The sentence "the quick brown fox jumps over the lazy dog" uses every letter in the English alphabet. What is the main usage of these pangrams?

  • While certainly not the main usage, I employed panagrams to teach students how to use arrays in a comp sci 101 class. – rajah9 Jan 19 '17 at 14:44
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    This question does not appear to be about English language and usage within the scope defined in the help center. – Edwin Ashworth Jan 20 '17 at 9:10

The main usage today is that you can see how all letters of a certain font look like. It's been in use ever since we have GUIs (Graphical User Interfaces) instead of just CLIs (Command Line Interfaces) with a fixed font.

Of course, you can just display the alphabet, but that doesn't look like normal text and will be perceived differently by a reader. It's use is therefore related to Lorem ipsum.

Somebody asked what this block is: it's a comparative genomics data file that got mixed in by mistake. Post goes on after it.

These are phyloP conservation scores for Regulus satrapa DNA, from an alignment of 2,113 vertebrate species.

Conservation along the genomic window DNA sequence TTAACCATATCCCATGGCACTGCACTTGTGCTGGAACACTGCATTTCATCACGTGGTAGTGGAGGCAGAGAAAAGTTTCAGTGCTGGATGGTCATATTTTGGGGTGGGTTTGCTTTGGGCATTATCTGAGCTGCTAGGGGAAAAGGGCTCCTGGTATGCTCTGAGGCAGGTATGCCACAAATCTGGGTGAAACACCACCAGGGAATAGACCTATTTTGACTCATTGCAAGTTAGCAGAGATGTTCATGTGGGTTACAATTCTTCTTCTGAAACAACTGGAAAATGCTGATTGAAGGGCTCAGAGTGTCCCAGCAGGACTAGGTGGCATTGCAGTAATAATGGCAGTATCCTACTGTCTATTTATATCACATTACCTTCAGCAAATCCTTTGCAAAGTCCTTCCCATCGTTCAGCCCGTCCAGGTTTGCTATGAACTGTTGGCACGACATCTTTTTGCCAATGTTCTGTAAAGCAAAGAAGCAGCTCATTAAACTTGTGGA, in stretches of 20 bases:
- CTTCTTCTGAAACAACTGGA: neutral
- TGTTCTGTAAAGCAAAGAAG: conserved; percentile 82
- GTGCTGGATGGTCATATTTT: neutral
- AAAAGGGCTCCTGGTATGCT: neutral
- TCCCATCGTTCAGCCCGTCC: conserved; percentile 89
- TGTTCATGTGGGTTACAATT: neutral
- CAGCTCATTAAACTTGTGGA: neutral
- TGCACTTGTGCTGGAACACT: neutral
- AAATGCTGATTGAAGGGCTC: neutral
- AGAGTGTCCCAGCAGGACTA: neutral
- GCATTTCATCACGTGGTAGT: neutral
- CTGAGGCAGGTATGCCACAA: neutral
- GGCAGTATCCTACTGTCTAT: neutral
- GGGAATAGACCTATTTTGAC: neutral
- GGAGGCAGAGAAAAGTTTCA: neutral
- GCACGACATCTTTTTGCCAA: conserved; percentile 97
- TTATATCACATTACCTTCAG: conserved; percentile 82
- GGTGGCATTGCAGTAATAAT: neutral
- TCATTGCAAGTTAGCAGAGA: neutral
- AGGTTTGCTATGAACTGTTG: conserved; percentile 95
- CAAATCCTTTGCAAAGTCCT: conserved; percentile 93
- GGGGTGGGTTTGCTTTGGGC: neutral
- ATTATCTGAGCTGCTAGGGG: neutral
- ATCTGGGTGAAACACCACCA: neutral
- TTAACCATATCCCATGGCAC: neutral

According to Wikipedia, it was used in the days of the Telex already, to test if all letters could be broadcasted and received over a communication channel.

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    Anecdotally, it was also used in pre-computer/Teletext days in typing schools to ensure that the students used every key on the (then manual) keyboard; both my mother and my wife remember typing it quite frequently. – Spratty Jan 19 '17 at 14:34
  • As a child in the 50s my qualified typist mother told me that the quick brown fox... was used by typewriter mechanics to test the mechanism. The point being that using the pangram was a more realistic text than carefully pressing every key without typing words. – BoldBen Jan 19 '17 at 18:23
  • I recall seeing books of printing font samples employing that line (and also "How does one assess and evaluate a type face...") back in the mid 60s, well before computerized printing. – Hot Licks Jan 20 '17 at 18:22

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